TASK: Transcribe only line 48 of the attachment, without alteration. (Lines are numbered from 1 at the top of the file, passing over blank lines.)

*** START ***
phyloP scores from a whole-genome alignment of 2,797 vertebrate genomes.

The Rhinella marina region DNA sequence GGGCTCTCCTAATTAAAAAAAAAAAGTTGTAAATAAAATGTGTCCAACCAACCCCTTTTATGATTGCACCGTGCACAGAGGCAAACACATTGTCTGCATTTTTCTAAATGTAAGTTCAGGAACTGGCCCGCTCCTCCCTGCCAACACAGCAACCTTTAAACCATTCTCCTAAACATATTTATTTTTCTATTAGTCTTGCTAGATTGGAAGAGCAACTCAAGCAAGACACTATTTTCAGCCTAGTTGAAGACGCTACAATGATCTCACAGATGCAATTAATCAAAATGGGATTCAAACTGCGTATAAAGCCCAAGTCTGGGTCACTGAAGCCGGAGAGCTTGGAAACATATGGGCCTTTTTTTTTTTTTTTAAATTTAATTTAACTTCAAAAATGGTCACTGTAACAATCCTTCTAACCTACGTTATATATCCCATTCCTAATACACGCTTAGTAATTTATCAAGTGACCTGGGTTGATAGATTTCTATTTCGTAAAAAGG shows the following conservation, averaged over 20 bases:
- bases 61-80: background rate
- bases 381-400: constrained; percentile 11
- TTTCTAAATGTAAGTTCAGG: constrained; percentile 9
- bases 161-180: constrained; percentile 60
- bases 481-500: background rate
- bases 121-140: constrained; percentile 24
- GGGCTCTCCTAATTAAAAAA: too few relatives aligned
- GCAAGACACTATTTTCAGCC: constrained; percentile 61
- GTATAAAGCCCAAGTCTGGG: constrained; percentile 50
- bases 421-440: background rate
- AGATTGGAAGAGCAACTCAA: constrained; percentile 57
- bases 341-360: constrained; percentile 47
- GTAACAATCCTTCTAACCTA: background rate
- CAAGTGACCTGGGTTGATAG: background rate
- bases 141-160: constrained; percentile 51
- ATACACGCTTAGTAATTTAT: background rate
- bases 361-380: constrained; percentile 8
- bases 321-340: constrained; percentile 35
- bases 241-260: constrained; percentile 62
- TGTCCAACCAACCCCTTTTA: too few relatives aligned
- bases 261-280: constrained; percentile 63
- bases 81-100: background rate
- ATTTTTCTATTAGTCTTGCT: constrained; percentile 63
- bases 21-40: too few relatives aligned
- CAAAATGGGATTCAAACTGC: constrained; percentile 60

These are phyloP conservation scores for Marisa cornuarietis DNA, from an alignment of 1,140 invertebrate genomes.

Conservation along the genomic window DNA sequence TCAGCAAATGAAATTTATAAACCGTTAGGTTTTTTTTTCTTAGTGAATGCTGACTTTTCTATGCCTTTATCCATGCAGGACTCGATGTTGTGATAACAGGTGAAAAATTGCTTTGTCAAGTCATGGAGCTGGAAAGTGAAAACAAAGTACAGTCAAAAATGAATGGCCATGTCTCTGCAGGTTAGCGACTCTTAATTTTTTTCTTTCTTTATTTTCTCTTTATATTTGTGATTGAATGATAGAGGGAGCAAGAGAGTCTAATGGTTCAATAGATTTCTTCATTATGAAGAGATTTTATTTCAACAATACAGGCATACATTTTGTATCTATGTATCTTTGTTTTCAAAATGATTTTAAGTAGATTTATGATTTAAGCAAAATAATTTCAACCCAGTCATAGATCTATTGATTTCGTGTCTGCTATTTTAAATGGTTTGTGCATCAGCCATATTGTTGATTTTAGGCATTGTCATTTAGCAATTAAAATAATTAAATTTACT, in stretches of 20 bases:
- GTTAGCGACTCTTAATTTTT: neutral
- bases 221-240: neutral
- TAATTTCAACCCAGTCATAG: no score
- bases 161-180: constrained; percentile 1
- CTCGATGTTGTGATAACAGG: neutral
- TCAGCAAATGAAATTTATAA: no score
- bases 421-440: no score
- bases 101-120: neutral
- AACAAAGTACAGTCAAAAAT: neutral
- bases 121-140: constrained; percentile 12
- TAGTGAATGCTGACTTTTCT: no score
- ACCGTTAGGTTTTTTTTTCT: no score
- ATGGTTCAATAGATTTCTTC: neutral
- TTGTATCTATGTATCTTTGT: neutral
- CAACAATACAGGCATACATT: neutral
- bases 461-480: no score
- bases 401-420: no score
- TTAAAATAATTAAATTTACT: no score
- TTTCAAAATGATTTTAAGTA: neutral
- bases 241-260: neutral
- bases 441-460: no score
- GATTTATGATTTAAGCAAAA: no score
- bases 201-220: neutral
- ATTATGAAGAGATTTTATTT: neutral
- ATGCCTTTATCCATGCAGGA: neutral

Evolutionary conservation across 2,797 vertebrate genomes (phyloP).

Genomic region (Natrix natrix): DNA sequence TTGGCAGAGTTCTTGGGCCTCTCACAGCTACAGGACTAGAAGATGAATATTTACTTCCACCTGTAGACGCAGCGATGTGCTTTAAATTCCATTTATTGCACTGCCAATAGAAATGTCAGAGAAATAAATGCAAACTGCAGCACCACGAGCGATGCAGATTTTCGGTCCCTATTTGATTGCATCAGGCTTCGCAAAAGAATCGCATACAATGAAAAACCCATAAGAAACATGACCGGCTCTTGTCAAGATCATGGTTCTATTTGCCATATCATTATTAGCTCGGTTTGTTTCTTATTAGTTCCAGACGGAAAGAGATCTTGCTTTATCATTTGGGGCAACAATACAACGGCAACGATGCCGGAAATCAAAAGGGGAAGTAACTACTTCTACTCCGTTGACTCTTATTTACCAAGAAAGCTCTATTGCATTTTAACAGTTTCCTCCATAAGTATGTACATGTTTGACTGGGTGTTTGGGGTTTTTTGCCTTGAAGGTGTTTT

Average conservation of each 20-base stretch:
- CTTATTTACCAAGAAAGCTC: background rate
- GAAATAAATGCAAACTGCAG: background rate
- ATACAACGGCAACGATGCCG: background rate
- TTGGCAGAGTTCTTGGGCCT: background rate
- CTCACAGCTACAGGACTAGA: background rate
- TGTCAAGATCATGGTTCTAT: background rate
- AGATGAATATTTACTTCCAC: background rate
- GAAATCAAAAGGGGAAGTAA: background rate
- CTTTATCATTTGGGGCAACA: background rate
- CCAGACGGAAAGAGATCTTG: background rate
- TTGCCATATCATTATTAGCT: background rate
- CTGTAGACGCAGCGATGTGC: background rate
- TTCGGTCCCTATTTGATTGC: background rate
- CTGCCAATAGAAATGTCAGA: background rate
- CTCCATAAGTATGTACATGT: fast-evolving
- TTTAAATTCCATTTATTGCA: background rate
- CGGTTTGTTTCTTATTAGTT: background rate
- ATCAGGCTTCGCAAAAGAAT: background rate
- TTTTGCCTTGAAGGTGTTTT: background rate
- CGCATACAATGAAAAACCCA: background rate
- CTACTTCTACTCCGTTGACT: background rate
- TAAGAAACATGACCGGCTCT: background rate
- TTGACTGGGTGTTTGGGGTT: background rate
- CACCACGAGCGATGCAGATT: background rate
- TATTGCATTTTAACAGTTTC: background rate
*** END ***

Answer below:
- TTTCAAAATGATTTTAAGTA: neutral